Modular Wargaming Terrain: A Low Cost How-to DIY

An important but often overlooked part of miniature wargaming is the terrain. If you spend countless hours painting and perfecting your models, why not spend at least a fraction of that time on the board on which you will be playing? Well, cost would be a big reason. If you are a Warhammer or Warhammer 40K player, those realm of battle boards from Games Workshop are very nice but very pricey. I admit they are also awesome looking but I took it upon myself to save some money and make my own board. I liked saving the money to put towards smaller terrain pieces and models and I also liked the idea of having a one-of-a-kind custom board that I made myself. It was easy, and you can do it too.

Overview:

If you don’t have the time to make a board like above, a battle mat is also a good solution. Battle mats from Table War aka F.A.T. Mats are a great place to start looking but there are a ton of companies making mats these days and you will have lots of options. Mats are way more portable too since they roll up. Portability (and storage space) is a big reason why I chose to make a board that is modular.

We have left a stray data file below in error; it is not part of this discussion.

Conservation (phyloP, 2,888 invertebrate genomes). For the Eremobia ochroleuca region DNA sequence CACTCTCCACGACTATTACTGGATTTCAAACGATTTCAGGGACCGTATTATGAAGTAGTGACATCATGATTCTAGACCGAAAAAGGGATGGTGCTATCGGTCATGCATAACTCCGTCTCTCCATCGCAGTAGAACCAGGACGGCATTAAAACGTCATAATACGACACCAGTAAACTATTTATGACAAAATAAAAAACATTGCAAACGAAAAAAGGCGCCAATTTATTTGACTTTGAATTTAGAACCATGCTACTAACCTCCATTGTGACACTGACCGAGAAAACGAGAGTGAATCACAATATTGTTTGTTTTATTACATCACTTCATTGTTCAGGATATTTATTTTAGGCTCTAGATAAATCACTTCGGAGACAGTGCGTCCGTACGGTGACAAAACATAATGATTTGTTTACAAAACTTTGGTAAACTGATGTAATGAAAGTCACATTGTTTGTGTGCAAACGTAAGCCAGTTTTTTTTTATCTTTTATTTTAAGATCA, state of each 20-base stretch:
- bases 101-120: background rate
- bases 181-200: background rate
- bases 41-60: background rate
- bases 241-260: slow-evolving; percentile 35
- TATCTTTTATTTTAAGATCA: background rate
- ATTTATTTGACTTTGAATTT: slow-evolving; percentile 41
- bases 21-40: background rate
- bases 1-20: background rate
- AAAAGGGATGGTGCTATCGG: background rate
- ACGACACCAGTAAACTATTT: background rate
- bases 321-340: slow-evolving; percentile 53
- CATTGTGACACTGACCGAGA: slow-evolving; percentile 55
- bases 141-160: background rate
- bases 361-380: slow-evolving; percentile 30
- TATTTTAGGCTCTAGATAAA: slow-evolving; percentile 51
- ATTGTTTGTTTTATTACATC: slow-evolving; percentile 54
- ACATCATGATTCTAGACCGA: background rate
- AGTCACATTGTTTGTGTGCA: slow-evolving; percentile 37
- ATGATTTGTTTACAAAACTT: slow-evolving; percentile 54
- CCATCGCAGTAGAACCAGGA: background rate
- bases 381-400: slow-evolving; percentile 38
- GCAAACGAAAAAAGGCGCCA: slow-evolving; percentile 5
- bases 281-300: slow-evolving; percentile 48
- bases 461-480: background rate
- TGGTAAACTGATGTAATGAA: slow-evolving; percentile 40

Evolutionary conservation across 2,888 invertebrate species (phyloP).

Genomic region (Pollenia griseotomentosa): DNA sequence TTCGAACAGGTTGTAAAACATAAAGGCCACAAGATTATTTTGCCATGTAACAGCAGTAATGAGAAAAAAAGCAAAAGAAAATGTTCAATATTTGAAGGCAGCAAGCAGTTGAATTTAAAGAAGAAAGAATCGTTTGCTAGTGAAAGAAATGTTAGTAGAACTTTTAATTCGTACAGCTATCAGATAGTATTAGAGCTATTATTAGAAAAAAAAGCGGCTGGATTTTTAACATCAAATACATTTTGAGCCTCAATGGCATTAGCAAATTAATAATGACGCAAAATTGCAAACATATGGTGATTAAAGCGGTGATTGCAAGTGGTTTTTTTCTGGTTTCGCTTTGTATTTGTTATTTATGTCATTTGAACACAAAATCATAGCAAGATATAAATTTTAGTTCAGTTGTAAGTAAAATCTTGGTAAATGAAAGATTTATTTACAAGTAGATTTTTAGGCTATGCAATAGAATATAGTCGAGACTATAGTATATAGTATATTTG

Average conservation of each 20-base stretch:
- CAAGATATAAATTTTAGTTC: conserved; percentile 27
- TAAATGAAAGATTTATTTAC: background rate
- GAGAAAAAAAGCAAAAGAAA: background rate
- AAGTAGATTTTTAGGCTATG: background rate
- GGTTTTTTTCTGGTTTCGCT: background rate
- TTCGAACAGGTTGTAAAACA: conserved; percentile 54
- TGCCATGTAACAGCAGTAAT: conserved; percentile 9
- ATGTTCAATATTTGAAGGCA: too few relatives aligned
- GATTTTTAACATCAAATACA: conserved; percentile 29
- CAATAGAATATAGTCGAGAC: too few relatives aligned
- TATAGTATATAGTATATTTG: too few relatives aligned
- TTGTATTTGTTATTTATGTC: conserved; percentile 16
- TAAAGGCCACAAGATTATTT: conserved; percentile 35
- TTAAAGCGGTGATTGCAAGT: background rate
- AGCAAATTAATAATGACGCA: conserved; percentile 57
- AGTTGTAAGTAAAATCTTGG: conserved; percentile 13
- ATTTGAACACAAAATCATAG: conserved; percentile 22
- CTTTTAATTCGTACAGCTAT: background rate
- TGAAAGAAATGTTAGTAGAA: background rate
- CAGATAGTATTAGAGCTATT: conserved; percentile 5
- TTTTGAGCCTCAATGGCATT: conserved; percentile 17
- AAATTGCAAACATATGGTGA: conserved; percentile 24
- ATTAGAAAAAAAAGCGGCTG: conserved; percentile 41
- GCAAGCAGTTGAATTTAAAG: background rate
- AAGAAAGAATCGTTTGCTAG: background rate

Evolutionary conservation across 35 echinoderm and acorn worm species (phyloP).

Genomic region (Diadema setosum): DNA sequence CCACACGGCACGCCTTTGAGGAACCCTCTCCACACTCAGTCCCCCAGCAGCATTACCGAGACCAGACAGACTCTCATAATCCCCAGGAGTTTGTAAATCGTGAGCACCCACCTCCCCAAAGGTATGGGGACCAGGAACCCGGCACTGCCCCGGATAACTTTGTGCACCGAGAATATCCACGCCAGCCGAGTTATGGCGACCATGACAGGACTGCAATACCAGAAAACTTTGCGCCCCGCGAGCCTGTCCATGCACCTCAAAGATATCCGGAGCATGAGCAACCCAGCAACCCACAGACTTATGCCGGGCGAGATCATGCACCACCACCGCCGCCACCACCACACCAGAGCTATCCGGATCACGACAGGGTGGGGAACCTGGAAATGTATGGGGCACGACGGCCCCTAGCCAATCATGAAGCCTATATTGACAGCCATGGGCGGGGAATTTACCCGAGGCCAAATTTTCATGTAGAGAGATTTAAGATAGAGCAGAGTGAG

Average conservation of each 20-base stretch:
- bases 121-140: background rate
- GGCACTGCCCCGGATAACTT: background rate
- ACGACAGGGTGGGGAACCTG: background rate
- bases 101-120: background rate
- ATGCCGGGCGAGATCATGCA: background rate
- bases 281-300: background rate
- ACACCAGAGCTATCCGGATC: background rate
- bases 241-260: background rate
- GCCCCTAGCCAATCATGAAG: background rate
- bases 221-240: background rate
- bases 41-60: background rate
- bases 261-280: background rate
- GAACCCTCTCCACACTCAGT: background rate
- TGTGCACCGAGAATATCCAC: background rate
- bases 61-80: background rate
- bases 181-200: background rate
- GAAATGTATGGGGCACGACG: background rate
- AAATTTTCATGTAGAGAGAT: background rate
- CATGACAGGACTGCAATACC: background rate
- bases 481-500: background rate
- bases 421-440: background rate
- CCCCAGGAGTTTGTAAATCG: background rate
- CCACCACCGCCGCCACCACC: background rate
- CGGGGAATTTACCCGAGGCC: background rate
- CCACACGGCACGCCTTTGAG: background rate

The board I made is comprised of 6 sections of 2’x2′ MDF to create a 4’x6′ board for Warhammer 40K but this concept could be used for other games and other sizes. The trick is to plan ahead and make sure any roads, rivers, hills, or plateaus can be created in multiple configurations. I really debated using just 3 sections of 2’x4′ MDF board. I think I will do that for my next board. Less sections mean less seams.

If you hate the seems, have plenty of space to store it, and don’t need it to be modular then definitely just make one big board. Then use scatter terrain to customize the space and add variety.

For example, I recommend starting with a plateau in the middle with the option to rearrange the tiles, moving the plateau sections to the edges or on four corners. This will give you some good options for setting it up in different scenarios.